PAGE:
The social impacts of the emergent phenomenon of fly-in-fly-out (FIFO) work is set to be put under the research microscope after the University of Queensland announced a research initiative into the practice.

The Working Parents Research Project, based out of the university’s Parenting and Family support Centre, is set to examine the impact of FIFO and drive-in drive-out (DIDO) on children and families in Queensland.

The research project’s Chief Investigator, Dr Cassy Dittman, said that the mining boom had produced significant changes to the work arrangements of many parents, and produced subsequent changes to lifestyles.

“The FIFO/DIDO work life is associated with potentially stressful lifestyle disruptions, including prolonged absences for workers from their partners and children, long work hours under often difficult work conditions, and large amounts of time spent commuting between work and home,” Dr Dittman said.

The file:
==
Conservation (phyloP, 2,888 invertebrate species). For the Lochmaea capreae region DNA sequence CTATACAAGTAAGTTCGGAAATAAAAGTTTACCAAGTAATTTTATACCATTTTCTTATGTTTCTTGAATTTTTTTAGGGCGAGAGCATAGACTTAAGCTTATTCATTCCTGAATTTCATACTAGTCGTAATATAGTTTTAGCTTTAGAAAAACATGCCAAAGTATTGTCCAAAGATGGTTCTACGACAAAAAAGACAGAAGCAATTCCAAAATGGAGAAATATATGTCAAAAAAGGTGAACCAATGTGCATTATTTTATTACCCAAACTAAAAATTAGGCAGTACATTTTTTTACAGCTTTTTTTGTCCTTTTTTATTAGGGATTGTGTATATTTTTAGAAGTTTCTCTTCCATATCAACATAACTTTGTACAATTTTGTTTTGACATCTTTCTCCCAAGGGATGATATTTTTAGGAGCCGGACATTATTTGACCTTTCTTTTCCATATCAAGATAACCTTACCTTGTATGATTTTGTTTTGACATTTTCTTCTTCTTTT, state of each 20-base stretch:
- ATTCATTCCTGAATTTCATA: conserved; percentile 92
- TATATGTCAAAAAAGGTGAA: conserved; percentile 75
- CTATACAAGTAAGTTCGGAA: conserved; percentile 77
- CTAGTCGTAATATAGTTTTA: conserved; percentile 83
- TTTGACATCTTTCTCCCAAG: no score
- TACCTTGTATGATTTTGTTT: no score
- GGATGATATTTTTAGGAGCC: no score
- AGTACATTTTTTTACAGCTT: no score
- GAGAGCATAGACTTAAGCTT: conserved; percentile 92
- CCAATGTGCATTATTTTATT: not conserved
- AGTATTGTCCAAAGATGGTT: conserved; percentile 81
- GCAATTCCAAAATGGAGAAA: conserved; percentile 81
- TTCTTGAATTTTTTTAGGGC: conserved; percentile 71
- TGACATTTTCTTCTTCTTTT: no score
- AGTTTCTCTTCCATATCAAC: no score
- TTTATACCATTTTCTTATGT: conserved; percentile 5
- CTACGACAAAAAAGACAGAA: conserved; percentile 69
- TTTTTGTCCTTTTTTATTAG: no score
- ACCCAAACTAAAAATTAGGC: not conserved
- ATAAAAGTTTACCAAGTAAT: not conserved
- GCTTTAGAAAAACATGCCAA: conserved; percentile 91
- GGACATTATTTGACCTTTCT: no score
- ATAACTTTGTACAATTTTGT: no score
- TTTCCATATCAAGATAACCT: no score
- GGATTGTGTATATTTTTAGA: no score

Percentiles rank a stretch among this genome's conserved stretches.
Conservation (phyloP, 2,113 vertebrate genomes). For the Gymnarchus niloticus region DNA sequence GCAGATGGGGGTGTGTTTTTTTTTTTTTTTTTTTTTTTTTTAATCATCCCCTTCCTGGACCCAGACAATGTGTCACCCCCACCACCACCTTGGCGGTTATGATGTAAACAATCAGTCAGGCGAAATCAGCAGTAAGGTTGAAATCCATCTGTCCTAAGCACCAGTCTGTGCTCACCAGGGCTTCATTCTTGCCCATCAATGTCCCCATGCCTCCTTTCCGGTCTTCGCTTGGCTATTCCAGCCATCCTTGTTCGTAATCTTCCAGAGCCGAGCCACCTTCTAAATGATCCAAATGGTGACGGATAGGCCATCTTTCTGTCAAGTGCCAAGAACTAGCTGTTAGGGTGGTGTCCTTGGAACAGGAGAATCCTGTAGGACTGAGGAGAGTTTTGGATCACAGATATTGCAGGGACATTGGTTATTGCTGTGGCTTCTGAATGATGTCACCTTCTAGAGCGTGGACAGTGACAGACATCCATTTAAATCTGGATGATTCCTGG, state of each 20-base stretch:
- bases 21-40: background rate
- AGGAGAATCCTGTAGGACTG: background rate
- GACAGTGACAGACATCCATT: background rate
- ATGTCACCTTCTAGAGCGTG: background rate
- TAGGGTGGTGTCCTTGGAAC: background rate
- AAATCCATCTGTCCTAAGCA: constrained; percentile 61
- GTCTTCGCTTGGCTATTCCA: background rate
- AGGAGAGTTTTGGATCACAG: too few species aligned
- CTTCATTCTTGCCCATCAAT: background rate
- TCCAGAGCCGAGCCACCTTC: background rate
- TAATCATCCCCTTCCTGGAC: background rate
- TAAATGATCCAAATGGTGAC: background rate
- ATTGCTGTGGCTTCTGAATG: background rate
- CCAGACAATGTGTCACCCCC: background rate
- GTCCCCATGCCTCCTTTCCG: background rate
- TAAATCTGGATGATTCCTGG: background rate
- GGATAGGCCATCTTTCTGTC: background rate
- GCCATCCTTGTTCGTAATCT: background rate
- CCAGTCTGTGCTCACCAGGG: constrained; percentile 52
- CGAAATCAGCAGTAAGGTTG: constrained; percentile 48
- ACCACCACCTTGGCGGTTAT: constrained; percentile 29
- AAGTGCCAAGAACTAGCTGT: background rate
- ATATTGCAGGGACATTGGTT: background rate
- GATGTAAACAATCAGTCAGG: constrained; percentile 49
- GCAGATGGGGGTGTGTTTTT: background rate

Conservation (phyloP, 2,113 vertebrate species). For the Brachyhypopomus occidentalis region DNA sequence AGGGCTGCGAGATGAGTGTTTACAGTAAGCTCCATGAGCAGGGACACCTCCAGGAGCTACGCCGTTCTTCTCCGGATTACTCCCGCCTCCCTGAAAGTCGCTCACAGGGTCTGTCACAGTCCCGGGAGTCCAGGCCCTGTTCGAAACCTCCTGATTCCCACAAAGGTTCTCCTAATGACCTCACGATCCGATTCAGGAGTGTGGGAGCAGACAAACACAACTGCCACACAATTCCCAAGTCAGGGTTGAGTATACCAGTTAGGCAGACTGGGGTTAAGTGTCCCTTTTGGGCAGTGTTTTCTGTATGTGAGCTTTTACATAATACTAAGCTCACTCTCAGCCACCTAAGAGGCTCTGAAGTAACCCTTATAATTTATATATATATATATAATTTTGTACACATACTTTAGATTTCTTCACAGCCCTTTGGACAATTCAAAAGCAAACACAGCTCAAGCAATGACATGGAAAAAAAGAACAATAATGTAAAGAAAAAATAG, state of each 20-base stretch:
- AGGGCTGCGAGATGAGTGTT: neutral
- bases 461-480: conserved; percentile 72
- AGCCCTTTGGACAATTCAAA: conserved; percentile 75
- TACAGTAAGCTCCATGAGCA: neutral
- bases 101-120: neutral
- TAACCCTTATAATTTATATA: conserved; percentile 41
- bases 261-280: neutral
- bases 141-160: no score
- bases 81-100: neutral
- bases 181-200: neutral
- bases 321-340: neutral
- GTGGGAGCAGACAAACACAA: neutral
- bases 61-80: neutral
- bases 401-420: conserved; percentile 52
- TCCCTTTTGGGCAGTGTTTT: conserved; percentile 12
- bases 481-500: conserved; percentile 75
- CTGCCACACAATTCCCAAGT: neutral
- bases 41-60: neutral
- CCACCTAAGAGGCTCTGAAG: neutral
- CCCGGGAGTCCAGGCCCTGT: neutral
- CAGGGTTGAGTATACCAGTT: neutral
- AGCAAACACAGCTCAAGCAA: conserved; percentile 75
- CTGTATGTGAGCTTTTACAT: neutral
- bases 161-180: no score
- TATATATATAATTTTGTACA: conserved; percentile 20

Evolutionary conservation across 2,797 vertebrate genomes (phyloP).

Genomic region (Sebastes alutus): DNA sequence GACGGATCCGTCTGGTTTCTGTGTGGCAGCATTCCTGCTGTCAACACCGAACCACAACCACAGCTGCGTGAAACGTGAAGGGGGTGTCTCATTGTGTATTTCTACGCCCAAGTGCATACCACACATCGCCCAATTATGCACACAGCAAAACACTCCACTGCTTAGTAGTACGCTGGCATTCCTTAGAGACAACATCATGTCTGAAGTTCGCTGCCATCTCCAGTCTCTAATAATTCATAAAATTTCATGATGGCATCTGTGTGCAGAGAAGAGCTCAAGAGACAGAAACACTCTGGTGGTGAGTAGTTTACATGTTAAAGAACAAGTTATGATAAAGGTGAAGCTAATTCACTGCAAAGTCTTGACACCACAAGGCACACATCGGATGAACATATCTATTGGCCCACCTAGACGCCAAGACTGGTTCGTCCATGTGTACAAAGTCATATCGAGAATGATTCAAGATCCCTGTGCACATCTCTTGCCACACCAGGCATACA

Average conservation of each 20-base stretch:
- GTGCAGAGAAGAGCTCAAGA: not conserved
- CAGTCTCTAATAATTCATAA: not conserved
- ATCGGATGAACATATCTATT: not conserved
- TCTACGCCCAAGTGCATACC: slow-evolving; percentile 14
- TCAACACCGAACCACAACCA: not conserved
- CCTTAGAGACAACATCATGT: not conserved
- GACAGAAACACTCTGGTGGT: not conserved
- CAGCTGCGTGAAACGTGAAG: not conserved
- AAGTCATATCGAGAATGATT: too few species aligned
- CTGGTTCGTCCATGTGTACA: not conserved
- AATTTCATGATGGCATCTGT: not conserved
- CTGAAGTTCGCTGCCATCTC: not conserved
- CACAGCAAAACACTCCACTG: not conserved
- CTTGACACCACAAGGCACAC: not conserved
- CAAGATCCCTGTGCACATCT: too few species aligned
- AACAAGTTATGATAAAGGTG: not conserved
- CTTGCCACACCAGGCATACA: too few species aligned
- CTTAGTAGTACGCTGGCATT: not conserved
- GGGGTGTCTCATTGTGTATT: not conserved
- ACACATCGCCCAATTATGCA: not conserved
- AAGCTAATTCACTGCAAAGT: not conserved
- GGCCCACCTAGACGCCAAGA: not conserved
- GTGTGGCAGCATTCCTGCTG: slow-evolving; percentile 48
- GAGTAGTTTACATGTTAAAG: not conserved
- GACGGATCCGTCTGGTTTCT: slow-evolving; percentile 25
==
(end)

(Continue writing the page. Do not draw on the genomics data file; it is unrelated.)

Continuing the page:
“Despite the increasing prevalence of these work practices, very little has been done to determine the family impact of this lifestyle or to provide tailored support to these families. “

Dr Dittman said information from the research project would be used to develop a parenting support program designed for FIFO/DIDO families. 

“It is hoped that providing effective family support might help to buffer any adverse effects of these work practices on families,” she said.